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Octane
4th Jun 2012, 15:24
My Grandfather Bill just passed away...

99&1/2 years old. He did his plumbing apprenticeship in the 1920's, still did the odd plumbing job until about 5 years ago. (not a fan of PVC, copper is the go)
He tried to join up for WW2 but was told too old, at 28! later rejected because of his reserved occupation. During the war he fabricated and installed air conditioning systems on ships for the Pacific war. Probably explains why he told me a few years back he had been diagnosed with Asbestosis on one lung (only one!).
Having spent a 70 odd year working life on building sites of all descriptions, Grandad knew just about everything, no exaggeration: Plumbing, welding, brazing, roofing, building, fencing, trenching, electrical, mechanical, you name it. He'd probably done it, and very well.
To put it perspective, Bill was born the year the Titanic sunk, 2 years before World War One began. He told me about the first aeroplane he ever saw, a flimsy biplane on some exhibition tour, yet later he marvelled in flying in comfort on jet aircraft.
When Bill was young, there was no radio, no TV, no Facebook. Poor buggers, they socialized instead I suppose. I guess they conversed and or maybe read a book in poor light. Whatever they did, what a fine fine man he was. Humble, generous and all those good things.
My apologies for getting sentimental, I suppose this is my tribute to my Grandad. I'll never forget him....

redsnail
4th Jun 2012, 15:30
A fine tribute. My dear old grandfather "only" got to 95 3/4. Similar sort of character. :D

angels
4th Jun 2012, 15:39
Onya mate. A fine tribute to an obviously fine man.

My dad's dad was born well before the Wright Brothers did their bit and he was wounded on the opening day of the Somme.

Yet he lived to watch men on the moon and fly over Biscay at Mach 2!

OFSO
4th Jun 2012, 15:39
Tribute welcomed, Octane, commiserations and condolances. I can only hope he had an easy passing.

In my hotel in Paris on Sunday morning I met a 97-year-old American professor who'd been lecturing in Paris and was on his way to Bologna to give a talk. Walking stick necessary but suitcase in the other hand: a bit hesitant in movement but continuing to do his job. Really, the only way to treat old age: never surrender until the Grim Reaper comes for you.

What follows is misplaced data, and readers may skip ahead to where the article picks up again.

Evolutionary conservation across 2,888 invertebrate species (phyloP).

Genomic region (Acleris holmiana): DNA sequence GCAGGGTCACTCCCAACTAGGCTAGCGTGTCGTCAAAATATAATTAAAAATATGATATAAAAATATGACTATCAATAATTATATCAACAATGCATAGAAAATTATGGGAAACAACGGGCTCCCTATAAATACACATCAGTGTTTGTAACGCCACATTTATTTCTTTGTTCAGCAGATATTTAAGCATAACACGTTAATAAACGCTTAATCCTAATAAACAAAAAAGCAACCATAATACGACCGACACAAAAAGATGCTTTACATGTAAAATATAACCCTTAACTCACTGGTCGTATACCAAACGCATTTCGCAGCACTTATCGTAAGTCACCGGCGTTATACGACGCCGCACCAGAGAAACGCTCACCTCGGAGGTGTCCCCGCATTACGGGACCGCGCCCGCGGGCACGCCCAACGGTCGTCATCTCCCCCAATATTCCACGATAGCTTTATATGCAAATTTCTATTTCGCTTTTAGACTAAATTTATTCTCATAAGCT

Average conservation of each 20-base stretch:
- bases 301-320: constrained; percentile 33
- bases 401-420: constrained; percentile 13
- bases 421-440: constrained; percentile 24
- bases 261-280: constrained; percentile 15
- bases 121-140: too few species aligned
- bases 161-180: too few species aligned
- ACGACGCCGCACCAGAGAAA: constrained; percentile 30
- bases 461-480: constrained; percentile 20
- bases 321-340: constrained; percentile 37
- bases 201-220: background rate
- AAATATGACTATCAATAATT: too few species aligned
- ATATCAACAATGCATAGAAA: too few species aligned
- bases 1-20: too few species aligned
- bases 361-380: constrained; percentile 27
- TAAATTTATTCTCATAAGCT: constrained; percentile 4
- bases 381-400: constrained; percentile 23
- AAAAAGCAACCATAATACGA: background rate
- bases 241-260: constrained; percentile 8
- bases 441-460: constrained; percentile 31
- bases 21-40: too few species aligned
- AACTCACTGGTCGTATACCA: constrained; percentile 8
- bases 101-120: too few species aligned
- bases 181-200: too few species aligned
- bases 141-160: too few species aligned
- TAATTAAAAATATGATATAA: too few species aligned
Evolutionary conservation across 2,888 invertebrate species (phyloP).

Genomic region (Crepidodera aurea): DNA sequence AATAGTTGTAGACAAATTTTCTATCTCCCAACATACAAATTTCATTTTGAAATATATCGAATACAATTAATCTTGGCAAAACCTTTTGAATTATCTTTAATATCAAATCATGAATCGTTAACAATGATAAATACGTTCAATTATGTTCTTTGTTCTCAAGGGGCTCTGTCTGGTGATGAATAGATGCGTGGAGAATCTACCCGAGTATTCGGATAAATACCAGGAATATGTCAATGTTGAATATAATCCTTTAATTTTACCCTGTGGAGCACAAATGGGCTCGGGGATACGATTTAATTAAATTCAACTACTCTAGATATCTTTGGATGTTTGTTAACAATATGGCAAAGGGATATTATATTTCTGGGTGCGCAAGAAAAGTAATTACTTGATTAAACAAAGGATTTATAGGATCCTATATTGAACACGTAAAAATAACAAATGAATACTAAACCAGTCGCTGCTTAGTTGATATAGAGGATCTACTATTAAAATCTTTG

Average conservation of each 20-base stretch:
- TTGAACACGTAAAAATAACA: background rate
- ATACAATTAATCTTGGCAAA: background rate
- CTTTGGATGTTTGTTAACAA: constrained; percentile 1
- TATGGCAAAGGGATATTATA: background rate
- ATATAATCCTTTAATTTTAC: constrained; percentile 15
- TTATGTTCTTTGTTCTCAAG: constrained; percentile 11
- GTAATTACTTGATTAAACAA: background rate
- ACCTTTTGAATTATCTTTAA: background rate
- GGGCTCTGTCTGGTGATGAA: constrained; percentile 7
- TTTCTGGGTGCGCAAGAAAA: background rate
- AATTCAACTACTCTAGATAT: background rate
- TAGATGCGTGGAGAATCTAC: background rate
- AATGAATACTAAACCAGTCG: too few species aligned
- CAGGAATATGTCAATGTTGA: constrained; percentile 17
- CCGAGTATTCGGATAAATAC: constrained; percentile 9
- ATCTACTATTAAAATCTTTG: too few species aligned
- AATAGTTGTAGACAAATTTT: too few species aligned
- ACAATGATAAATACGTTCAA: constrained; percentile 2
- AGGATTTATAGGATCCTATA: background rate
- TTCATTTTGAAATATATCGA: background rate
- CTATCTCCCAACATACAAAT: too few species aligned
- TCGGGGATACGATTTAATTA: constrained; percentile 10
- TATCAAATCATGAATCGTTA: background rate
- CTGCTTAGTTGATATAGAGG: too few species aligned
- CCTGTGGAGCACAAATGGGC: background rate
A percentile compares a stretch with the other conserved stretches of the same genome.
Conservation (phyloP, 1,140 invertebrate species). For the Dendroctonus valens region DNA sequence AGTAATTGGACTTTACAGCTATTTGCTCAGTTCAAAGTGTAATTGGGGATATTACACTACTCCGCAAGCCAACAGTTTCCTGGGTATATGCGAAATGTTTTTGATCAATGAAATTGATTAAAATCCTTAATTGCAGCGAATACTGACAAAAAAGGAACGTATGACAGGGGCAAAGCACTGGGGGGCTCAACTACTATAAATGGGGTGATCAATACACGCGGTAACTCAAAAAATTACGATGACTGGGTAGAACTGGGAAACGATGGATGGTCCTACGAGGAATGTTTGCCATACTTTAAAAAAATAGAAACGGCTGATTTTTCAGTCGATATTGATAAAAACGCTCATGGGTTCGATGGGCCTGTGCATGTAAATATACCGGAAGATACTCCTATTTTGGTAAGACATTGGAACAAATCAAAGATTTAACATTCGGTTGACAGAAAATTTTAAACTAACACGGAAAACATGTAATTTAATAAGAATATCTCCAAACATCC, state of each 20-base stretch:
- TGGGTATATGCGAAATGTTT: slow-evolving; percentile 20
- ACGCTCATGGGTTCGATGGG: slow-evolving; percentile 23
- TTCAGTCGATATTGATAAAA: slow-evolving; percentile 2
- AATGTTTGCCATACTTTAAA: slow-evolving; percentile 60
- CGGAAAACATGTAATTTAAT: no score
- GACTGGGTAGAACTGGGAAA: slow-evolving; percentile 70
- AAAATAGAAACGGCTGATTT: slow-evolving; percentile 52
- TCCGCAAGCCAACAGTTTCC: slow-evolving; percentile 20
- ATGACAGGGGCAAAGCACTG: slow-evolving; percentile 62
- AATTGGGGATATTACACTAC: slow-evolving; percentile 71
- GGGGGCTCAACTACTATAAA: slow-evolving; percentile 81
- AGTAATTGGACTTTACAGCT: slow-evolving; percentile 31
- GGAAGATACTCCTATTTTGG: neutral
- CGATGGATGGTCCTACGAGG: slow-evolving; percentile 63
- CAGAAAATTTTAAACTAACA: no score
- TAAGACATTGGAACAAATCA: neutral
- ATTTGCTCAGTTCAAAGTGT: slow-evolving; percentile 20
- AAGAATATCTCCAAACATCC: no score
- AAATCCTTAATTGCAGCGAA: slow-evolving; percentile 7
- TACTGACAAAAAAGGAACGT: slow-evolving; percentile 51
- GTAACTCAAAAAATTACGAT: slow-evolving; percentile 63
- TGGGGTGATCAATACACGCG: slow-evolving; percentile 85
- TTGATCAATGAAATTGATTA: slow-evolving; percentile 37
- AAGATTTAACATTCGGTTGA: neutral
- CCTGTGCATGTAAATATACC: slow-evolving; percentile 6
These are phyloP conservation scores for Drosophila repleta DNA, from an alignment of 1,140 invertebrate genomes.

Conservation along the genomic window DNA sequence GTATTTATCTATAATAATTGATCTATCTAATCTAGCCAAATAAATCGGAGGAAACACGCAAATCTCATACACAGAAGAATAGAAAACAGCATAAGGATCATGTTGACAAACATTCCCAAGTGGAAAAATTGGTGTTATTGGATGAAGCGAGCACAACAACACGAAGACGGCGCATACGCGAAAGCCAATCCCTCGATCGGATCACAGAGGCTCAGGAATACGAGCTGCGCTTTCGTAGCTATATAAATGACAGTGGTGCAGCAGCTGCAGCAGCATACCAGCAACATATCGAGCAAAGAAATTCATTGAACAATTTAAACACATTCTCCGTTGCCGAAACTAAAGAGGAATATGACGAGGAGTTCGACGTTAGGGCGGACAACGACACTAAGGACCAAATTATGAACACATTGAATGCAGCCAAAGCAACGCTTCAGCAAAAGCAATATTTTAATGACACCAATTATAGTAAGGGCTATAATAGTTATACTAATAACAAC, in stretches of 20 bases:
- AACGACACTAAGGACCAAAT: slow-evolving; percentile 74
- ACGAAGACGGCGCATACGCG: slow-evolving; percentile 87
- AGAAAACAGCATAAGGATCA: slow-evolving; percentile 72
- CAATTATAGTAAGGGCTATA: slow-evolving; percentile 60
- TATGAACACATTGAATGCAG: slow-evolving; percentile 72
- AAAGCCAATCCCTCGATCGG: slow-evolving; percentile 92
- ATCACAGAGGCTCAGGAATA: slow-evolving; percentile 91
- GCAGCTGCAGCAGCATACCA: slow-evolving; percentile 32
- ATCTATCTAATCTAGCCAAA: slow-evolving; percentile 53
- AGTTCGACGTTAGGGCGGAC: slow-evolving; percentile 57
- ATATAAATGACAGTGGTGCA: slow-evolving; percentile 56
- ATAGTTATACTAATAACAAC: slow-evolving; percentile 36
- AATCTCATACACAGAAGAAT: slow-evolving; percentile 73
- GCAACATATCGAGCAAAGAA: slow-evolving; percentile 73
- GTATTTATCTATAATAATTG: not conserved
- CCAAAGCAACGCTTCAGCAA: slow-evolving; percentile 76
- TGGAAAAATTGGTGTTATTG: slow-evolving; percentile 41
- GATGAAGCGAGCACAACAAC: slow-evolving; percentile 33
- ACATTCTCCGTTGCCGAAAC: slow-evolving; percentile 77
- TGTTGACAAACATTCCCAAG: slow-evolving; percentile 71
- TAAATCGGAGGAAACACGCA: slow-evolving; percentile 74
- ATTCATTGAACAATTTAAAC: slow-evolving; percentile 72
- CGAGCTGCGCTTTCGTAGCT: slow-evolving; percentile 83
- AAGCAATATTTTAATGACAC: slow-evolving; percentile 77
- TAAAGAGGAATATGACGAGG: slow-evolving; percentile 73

Raise a glass to all such folk !

Natstrackalpha
4th Jun 2012, 15:46
`To all such folk` and Octane`s Grampa, good on y`mate, nice tribute. My condolences.

SpringHeeledJack
4th Jun 2012, 17:14
Another :ok: from me to all such characters. What a shame that pprune doesn't allow one to 'like','dislike' other posts.



SHJ

wings folded
4th Jun 2012, 17:45
Commiserations on your loss.

The way you write of him is the best illustration of life after death.

Be thankful for him, folk like him and memories you have.

My grandad had a bit of a fight with a shell in 1917. The shell won. Always thought that it was a pity.

Worrals in the wilds
4th Jun 2012, 18:49
Sorry to hear that, Octane.
Nice obituary. :ok:

DX Wombat
4th Jun 2012, 18:59
Hear! Hear!

Fox3WheresMyBanana
4th Jun 2012, 19:46
My sympathies also, Octane.

It's the determination and high standards that impressed me the most with that generation.

Both my Grandfathers were medically refused Service in WWII, and had reserved occupations. Both found other doctors and joined up anyway. One fixed the flak holes in Lancasters, and the other was in charge of the engine electrics at the Mosquito factory. The second also volunteered to maintain the electrics at a hospital for war wounded, and ended up developing and patenting a portable lung draining pump.

One only hopes to emulate them.

waveskimmer
4th Jun 2012, 21:12
My condolences Octane, respects to your grandads memory

frigatebird
4th Jun 2012, 23:19
My condolences also Octane. A remarkable man, and to live such a long life and see such changes.

You made me remember, again, my own mothers father, and if not intruding, would like to recount some of my knowledge of his 96 years.